By Bill Heaney
The SNP government have been called out over the “huge scandal” involving errors in the cervical cancer screening programme for women in Scdotland.
Public Health Minister Maree Todd apologised to MSPs for telling them she “inadvertently said that 2,000 records were to be reviewed, when I should have said 200,000”.
She added: “The women are absolutely at the heart of the decision. I put on the record how heart sorry I am that we are in this situation.
“Our concern for the women who have been affected and their families, and the need for sensitive care and communication, have been at the heart of development of our response to the situation.
“I assure members that the women will be kept informed about how we progress and how the situation unfolds.”
Dumbarton MSP and Labour health spokesperson Jackie Baillie, pictured right, told parliament: “The matter remains, unfortunately, a huge scandal. Concerns were raised in 2015, 2016 and 2017. In 2016, there were 29 inappropriate exclusions and in 2017, there were 11 inappropriate exclusions.
“Why were all the cases of women who were wrongly excluded from cervical cancer screening not picked up after the 2016 audit or, indeed, after the 2017 audit? Why did we have to force that information from the Government using freedom of information requests?
“Why did we need to wait until another case was discovered in December 2020 for that wider review? On what basis does the minister say it was believed that all issues were resolved, when clearly they were not and recommendations were ignored?”
The SNP’s obession with secrecy and c over-up appears to be at the heart of this problem.
Ms Baillie said: “After her previous statement, I specifically asked the minister why the issue was not picked up by previous audits and her response was that ‘no cases were found through that national audit system until 2020’.—[Official Report, 24 June 2021; c 30.]
“That is patently inaccurate, given the previous audits. I hope that the minister will correct the parliamentary record.
“However, more important is that we will never know whether that gross oversight contributed to the deaths of three women who deserved so much better.
“Will the minister apologise for the Scottish Government’s failure and assure the chamber that it will never happen again?”
Ms Todd, pictured left, replied: “The audits, incidents and reviews that previously took place were all more limited in scope, with very different starting points from the current incident and a narrower focus of investigation.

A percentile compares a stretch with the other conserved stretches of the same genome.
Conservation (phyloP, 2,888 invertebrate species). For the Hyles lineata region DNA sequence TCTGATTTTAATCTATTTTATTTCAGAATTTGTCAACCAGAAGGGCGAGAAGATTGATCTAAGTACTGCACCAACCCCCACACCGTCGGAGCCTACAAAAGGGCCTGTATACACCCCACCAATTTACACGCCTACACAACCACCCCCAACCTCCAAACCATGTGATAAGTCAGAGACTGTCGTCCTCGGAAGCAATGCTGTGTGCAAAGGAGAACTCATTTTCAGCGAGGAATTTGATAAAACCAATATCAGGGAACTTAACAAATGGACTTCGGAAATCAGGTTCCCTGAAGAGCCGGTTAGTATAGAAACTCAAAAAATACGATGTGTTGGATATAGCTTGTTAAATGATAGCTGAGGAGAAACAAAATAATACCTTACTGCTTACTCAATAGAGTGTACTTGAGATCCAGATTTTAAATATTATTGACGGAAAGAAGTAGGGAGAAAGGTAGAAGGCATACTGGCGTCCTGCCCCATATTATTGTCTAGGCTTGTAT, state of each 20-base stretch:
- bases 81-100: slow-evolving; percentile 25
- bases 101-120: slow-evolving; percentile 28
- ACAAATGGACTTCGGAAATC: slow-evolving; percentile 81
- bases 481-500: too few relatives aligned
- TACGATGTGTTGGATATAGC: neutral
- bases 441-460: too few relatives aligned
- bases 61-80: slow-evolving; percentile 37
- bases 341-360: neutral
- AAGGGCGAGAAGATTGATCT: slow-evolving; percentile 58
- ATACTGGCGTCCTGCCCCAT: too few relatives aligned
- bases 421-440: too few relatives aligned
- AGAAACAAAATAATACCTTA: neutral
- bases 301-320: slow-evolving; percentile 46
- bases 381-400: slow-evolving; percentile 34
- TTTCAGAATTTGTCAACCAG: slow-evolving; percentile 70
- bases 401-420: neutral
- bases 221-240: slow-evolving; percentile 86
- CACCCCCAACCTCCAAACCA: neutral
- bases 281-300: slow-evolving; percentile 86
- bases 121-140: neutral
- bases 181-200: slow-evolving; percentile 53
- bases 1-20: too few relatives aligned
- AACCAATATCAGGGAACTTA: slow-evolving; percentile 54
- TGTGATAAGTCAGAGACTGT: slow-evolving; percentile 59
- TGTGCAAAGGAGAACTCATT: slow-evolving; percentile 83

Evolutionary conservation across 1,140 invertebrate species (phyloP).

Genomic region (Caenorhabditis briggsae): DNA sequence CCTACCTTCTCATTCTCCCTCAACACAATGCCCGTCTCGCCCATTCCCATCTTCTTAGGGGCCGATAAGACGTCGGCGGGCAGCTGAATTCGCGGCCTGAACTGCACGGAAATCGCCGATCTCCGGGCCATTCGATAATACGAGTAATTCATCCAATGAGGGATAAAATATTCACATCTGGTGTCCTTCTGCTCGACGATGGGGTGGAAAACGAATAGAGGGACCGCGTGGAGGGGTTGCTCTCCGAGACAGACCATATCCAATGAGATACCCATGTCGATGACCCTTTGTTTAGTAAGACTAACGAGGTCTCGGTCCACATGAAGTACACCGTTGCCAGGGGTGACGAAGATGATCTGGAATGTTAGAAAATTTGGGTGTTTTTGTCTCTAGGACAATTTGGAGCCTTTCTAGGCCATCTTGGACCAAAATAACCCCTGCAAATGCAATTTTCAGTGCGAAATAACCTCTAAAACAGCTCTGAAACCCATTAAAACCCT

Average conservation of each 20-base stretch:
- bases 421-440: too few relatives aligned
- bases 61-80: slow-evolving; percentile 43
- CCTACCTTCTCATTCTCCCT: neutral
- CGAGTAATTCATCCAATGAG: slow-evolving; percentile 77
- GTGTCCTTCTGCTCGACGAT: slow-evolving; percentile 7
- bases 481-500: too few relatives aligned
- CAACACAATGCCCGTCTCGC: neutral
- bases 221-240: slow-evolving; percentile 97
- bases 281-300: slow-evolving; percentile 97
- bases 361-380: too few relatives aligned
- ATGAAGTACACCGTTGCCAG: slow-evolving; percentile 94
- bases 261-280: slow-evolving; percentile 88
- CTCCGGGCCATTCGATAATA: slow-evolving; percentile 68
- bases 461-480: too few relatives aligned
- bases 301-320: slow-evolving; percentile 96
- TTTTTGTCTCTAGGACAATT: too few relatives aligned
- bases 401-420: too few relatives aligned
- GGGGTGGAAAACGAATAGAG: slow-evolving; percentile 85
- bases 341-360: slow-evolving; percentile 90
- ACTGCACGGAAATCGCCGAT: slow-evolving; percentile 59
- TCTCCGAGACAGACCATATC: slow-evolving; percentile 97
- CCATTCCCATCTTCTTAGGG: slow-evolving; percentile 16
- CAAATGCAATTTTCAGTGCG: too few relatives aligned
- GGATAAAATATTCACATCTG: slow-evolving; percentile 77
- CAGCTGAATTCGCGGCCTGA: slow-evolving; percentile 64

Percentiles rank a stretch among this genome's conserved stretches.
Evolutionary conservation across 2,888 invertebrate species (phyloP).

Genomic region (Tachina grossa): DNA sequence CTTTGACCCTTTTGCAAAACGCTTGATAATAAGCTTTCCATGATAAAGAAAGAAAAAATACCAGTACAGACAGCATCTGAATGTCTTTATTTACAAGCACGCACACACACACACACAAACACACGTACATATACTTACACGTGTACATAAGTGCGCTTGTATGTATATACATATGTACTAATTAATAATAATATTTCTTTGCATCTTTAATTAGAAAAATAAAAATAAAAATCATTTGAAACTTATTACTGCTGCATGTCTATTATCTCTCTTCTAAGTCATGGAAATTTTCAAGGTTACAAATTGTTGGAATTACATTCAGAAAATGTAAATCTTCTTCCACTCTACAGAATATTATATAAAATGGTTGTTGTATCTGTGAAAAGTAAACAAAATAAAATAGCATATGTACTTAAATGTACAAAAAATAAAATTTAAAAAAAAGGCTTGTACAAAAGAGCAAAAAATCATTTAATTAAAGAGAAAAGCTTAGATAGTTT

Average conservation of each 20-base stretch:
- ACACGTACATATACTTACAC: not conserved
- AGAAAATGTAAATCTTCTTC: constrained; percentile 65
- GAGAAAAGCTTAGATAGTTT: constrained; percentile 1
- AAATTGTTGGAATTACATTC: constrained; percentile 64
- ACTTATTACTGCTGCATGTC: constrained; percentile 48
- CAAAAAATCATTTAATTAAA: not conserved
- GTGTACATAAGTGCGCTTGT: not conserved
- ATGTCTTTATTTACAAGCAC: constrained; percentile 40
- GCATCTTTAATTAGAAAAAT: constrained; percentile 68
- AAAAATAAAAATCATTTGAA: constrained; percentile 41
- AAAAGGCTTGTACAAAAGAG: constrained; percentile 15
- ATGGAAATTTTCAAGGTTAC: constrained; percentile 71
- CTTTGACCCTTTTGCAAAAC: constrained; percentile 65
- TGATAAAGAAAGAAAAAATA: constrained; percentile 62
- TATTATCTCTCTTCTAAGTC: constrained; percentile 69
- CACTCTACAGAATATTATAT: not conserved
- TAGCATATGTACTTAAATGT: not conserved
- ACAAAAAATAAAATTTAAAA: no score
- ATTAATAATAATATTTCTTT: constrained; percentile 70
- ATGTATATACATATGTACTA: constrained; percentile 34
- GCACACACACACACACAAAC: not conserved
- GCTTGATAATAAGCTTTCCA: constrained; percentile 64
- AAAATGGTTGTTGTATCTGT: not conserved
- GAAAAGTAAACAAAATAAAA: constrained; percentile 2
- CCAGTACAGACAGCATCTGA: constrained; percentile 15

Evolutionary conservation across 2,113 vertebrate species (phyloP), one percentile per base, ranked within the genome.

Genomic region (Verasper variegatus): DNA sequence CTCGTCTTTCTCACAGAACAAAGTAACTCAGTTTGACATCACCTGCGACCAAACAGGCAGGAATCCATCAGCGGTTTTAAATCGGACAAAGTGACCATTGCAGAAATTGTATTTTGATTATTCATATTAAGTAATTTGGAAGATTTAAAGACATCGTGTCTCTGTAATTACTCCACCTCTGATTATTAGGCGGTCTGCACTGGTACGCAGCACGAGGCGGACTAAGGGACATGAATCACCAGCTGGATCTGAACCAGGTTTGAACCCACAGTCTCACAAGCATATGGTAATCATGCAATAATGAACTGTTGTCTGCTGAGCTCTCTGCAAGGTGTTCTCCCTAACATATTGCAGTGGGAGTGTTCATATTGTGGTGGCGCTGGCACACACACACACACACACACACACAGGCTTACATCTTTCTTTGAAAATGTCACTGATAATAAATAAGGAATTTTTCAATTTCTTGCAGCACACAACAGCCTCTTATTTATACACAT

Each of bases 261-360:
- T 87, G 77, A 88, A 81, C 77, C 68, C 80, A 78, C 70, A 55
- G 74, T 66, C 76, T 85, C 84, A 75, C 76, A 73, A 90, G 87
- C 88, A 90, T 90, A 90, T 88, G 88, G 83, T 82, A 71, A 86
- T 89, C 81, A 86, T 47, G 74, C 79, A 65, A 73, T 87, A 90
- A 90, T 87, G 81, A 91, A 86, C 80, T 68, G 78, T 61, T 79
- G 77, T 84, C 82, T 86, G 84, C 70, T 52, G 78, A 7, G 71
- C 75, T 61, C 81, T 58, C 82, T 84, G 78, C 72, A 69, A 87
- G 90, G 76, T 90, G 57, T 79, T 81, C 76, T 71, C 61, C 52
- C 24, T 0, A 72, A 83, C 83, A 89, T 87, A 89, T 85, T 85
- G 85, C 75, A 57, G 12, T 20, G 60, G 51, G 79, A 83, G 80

“Because of that, those historical audits could not have picked up the wider issues that we have now identified.
“In particular, none of the previous reviews would have picked up the small number of cases that first brought the incident to light when they were discovered by one health board in December 2020.
“Furthermore, and importantly, there was consensus among Scottish screening exercises that the errors that had been identified in the earlier audits had been corrected, and that the issues that had caused them had been resolved. We have been advised by clinicians who are involved in the screening programme that, given the available evidence at the time, the audits were considered to be an appropriate and proportionate response.
“However, like Jackie Baillie, with the benefit of hindsight, I can say that it is important to ask whether opportunities were missed to look further and to identify wider issues earlier. I understand that and agree that questions can and should be asked about whether opportunities were missed, which is why we are dealing with the matter as we are.
“I, too, want the questions to be answered, which is why I have commissioned Healthcare Improvement Scotland to undertake a thorough review of the processes, systems and governance of exclusions in the cervical screening programme.
“That will include understanding how the processes have developed over time, and learning lessons from past audits and the adverse events. That will help to establish whether the issues could have been uncovered sooner.”
Tory MSP Sandesh Gulhane said: “Cervical screening is safe, effective and saves women’s lives. I urge women, or anyone with a uterus, please, not to lose confidence but to attend the screening programme. To give women reassurance, can the minister say what safeguards were put in place in June to prevent such an incident from happening again, and when an audit will be run to find out whether it has happened again?
Ms Todd told her: “I confirm that, as soon as the issue was discovered, immediate steps were taken to ensure that no one else was excluded in error from the programme. Cervical screening labs will no longer add hysterectomy information without confirmation from the operating gynaecologist that the cervix was completely removed during a hysterectomy procedure.
“Also, at present, general practitioners can no longer add exclusions; that will remain the case until we can be absolutely assured that a robust process is in place to verify GP exclusions.
“Healthcare Improvement Scotland has been commissioned to conduct a full review of the incident. It will look at the governance processes and at whether there were opportunities to learn about the scale of the incident earlier than we did.
“I am sure that the review will fruitfully bring forward suggestions on how we can make sure that it never happens again.”